NCPA - National Center for Policy Analysis

World's Languages Shrinking

August 6, 2001

An estimated 4,000 to 9,000 languages have disappeared over the past five centuries, reports Payal Sampat of the Worldwatch Institute. And many are continuing to disappear. In fact, the most endangered language, Alaska's Eyak, has just one remaining speaker -- and Idaho's Coeur D'Alene language has just five speakers left.

Here are some other interesting language facts:

  • The world's most widely used language by far is Mandarin Chinese, with 885 million speakers -- followed by English, Hindi, Spanish, Arabic, Bengali, Portuguese, Russian, Japanese and German, according to the 2000 World Almanac.
  • Only 600 of the world's languages are considered safe from extinction -- because children still are learning them.
  • Only six of the 300 languages spoken in what is now the U.S. when Columbus arrived are still spoken by more than 10,000 people.
  • Eighty percent of the 260 native languages still spoken in the U.S. and Canada aren't being learned by children.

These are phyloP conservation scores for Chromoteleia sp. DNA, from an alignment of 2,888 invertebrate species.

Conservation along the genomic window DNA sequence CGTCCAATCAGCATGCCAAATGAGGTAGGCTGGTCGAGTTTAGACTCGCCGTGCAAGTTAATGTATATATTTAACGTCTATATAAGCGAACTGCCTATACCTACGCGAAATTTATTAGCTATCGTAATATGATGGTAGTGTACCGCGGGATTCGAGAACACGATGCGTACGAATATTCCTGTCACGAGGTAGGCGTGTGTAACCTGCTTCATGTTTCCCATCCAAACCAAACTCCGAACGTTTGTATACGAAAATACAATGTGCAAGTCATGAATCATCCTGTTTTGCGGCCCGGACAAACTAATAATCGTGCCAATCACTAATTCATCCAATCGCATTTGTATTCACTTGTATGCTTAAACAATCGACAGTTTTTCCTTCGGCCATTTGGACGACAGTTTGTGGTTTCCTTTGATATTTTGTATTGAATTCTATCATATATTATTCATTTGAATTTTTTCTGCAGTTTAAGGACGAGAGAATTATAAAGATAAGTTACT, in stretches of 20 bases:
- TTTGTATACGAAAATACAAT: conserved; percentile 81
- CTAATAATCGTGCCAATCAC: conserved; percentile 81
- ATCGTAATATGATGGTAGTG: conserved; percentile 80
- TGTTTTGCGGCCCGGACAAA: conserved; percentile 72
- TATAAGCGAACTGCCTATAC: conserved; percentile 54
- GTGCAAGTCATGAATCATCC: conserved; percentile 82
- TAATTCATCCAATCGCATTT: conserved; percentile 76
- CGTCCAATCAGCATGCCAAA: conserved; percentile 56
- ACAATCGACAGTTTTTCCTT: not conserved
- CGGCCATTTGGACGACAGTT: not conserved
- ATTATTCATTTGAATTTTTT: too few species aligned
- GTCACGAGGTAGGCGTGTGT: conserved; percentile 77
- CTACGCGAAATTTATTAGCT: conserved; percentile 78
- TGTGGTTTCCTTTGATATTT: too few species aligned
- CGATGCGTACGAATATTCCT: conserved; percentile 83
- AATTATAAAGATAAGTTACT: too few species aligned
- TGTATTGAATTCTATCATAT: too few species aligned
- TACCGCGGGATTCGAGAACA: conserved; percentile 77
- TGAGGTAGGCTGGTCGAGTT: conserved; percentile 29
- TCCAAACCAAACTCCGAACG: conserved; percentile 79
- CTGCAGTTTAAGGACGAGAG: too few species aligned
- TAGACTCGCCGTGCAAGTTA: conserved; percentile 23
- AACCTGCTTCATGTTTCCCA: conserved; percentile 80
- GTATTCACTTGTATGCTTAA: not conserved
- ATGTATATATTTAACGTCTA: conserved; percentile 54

English is spoken by more people as a second language, 350 million, than as a native tongue, 322 million.

Scholars say that languages die as a result of wars, genocide, bans on regional languages and cultural assimilation of ethnic minorities. For example, hundreds of South American languages died as a result of the Spanish conquest.

Africa is believed to be the birthplace of nearly one-third of the world's languages.

Source: Joan Lowy (Scripps Howard), "Words Provide Clues to Humanity's Identity," Washington Times, August 6, 2001.


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